4. Procrastination is killing me: There are a variety of things that I procrastinate, but I can usually trace them to uncomfortable conversations or situations. I avoid them. I look at them a million times before acting. I waste tons of time on things that I could just have over and done with quickly.
  5. My standing desk really helps and is awesome: A few years ago I bought a standing desk thing (if you have a laptop you can buy one here from amazon for $40 — it is amazing), but I didn’t get into the swing of using it until last year. Best investment ever. Just by standing I’m more energized.
  6. I need to manage my energy better: Last year I met a few amazing women who have incredible energy. I’m energetic when I’m “on” and in-front of people, but day-to-day I get to the office and get to work. I compare this to the amazingly positive and energetic women I’ve met this year who make me excited just by being around them. I want to manage the energy that I bring into every room, every day.
  7. I can’t handle audiobooks: For years I’ve tried various audiobooks in various settings. I just can’t pay attention <Squirrel>. Real books only for me.
  8. I need to focus more on my appearance: I worked with a style coach in 2014 and she helped me to realize that with just a little bit of effort I could really polish my appearance and better support my career. I may do another post on my style goals for 2015, but needless to say, I’m trying to avoid chipped nail polish and wear my hair down more often (because I love my long blonde hair but am generally too lazy to consistently make it look nice).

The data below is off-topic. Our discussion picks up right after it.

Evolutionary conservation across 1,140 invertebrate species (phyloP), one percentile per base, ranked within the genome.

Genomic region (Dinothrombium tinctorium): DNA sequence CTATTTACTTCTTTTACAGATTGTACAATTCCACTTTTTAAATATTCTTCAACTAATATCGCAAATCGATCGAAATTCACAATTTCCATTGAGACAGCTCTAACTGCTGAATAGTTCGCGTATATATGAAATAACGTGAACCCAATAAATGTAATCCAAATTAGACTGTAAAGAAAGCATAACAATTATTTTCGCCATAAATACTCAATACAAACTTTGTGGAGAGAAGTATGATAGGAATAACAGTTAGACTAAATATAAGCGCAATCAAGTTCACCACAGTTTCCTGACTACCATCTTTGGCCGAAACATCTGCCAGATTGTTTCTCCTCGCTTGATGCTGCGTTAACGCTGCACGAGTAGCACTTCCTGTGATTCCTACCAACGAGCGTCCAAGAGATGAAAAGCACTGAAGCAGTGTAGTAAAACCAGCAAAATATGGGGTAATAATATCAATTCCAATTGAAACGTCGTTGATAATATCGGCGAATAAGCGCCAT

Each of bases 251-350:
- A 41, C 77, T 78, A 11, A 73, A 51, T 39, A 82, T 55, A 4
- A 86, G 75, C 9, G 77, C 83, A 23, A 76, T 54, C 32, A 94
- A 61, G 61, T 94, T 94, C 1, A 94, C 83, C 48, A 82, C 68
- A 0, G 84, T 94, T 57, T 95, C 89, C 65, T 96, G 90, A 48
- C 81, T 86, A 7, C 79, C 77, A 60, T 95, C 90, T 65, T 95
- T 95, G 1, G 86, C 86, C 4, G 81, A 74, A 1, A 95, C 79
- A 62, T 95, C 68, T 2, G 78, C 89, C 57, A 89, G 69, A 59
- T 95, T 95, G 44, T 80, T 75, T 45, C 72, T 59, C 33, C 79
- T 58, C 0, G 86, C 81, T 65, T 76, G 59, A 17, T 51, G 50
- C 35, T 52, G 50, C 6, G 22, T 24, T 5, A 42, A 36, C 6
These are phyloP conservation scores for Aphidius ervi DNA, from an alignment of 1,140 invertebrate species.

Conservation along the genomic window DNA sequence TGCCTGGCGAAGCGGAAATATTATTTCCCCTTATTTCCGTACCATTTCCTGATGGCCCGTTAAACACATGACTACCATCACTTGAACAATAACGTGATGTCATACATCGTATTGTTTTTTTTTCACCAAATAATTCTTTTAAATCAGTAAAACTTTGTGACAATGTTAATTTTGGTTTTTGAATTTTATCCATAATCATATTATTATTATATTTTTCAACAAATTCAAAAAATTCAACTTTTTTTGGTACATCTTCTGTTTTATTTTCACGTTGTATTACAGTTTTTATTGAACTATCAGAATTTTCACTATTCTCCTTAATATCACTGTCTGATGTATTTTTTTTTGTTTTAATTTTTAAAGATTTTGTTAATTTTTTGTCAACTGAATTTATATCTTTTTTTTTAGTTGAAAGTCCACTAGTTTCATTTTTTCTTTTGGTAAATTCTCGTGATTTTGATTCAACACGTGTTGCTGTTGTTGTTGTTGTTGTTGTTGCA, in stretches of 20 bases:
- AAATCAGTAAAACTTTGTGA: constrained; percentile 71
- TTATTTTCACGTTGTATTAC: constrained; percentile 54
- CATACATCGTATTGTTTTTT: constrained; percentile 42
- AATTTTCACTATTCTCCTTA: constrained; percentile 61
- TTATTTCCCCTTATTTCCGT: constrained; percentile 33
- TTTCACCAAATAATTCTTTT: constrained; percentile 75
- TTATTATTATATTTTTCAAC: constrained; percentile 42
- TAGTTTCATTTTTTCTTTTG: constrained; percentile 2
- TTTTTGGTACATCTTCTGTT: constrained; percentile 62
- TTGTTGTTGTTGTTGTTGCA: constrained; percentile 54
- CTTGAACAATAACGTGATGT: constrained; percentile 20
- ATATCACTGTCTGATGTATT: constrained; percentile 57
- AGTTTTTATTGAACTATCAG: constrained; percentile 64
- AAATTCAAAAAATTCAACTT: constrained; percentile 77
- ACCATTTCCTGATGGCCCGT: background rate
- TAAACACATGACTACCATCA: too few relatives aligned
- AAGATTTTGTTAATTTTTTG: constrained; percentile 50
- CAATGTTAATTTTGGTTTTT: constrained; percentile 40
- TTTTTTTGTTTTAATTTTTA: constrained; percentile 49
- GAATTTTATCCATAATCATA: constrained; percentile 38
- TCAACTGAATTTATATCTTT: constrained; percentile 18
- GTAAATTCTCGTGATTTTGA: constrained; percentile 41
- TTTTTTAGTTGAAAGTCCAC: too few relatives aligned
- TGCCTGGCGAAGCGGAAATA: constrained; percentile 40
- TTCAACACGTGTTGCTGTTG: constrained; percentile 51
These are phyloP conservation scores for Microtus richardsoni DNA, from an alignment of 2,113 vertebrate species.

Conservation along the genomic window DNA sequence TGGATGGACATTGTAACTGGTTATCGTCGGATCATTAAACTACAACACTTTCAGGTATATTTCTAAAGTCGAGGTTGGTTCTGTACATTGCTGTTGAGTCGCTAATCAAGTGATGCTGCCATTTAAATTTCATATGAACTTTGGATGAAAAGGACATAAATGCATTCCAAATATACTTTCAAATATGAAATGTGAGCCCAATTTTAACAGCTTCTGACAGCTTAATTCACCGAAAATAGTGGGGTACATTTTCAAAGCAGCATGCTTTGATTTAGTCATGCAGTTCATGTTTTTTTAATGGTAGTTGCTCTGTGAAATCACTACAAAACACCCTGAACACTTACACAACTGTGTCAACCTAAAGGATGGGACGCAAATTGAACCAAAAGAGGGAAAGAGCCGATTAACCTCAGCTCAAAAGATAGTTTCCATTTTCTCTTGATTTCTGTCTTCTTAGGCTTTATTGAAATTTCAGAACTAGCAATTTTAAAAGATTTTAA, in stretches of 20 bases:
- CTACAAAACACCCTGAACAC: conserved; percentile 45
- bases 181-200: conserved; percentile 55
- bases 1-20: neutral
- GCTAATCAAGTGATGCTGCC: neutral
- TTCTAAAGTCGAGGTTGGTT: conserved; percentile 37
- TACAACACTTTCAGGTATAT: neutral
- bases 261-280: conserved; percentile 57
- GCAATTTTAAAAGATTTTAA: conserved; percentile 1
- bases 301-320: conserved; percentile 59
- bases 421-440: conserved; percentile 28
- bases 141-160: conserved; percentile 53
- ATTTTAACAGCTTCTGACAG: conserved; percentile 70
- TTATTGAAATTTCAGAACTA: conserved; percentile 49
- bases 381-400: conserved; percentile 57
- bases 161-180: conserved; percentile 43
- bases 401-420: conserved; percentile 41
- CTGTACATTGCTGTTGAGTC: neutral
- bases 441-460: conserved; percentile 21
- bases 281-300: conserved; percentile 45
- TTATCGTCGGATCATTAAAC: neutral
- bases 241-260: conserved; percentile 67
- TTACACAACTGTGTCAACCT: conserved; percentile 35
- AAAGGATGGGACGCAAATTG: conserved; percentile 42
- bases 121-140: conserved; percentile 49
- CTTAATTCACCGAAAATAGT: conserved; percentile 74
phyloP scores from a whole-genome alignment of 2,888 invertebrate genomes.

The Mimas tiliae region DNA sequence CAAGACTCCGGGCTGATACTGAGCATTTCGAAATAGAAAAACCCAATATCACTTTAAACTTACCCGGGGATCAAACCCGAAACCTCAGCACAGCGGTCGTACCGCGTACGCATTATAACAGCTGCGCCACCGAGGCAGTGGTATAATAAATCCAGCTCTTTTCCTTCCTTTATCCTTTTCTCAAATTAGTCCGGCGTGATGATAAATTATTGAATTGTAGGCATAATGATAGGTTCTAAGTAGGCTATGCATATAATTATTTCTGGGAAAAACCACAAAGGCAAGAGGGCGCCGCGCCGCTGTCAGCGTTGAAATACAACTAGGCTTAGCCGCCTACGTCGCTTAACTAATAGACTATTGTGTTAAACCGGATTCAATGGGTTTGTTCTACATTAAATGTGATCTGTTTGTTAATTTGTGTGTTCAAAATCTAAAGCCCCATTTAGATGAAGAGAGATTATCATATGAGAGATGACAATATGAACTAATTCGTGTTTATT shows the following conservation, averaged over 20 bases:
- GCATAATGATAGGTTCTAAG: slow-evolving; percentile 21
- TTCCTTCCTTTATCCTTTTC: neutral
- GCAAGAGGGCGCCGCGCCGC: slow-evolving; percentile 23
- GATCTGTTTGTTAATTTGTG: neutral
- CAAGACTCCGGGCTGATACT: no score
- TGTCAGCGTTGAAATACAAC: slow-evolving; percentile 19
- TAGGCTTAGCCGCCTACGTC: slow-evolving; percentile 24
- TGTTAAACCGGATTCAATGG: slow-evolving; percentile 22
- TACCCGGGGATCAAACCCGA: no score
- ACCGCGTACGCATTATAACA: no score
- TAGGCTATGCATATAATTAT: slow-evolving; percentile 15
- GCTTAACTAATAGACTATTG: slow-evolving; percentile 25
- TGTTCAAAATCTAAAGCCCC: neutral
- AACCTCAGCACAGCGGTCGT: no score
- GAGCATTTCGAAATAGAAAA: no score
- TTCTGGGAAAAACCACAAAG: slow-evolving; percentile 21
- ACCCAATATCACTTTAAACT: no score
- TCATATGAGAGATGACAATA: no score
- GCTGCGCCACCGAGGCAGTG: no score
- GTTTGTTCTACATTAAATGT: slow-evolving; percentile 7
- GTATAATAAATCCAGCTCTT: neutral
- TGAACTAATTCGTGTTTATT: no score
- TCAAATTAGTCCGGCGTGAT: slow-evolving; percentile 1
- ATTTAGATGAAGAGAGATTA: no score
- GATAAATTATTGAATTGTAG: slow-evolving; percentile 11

9. I can’t really do nothing anymore: I realized on vacation this year that I don’t really like to sit and do absolutely nothing. I need my mind to be working. I can relax with a book, or a trashy tv show, but I can’t just do nothing laying on a beach. Maybe I need to try meditating or something?
  10. I can survive being 100% disconnected for a week, but I don’t really like it: People always talk about the value of a vacation and getting disconnected. I did that this year – for an entire week (I was out of the country with no access to email or voicemail). Some people find this liberating, but honestly, I’d rather just know what is going on. I don’t need to work all the time, but I don’t like the idea that I can’t send a quick file if it is needed. I’d rather check in for 20 minutes a day than totally disconnect.
  11. I really love what I do: This year I realized that I really absolutely love what I do. I get excited speaking to groups, running training classes and even running my business.
  12. I need to take time to build strategic direction (In all aspects of my life): This links back to the idea of taking more time to think, but this year I realized how many strategically TERRIBLE decisions I was making for my business. The reason was that we just did stuff and evolved. I didn’t really step back to make sure that things made sense. This is probably also true for how I spend my personal time – I just do stuff without really thinking about what I want to make time for and what I need to cut out.
  13. I need to remove all games from my iphone: I wouldn’t say that I’m addicted to iphone games (hey – I only play 2!!!?!?!) but I will say that it is easy to waste hours half-watching a crappy TV show and playing Sudoku for hours….
  14. Investing in the right things changes everything: Whether it is FINALLY getting an iphone that just works (vs. my series of Androids that were perpetually breaking or malfunctioning), signing up for a scheduling service for my calendar or getting some social media management tools working, investing in process and tools for efficiency has made an amazing difference to me in 2014.
  15. BONUS: I am FINALLY responsible enough to spend 8 days on a beach in the sun and not get a sunburn: My mom will be so proud.

What did you learn last year that you’ll bring with you into 2015?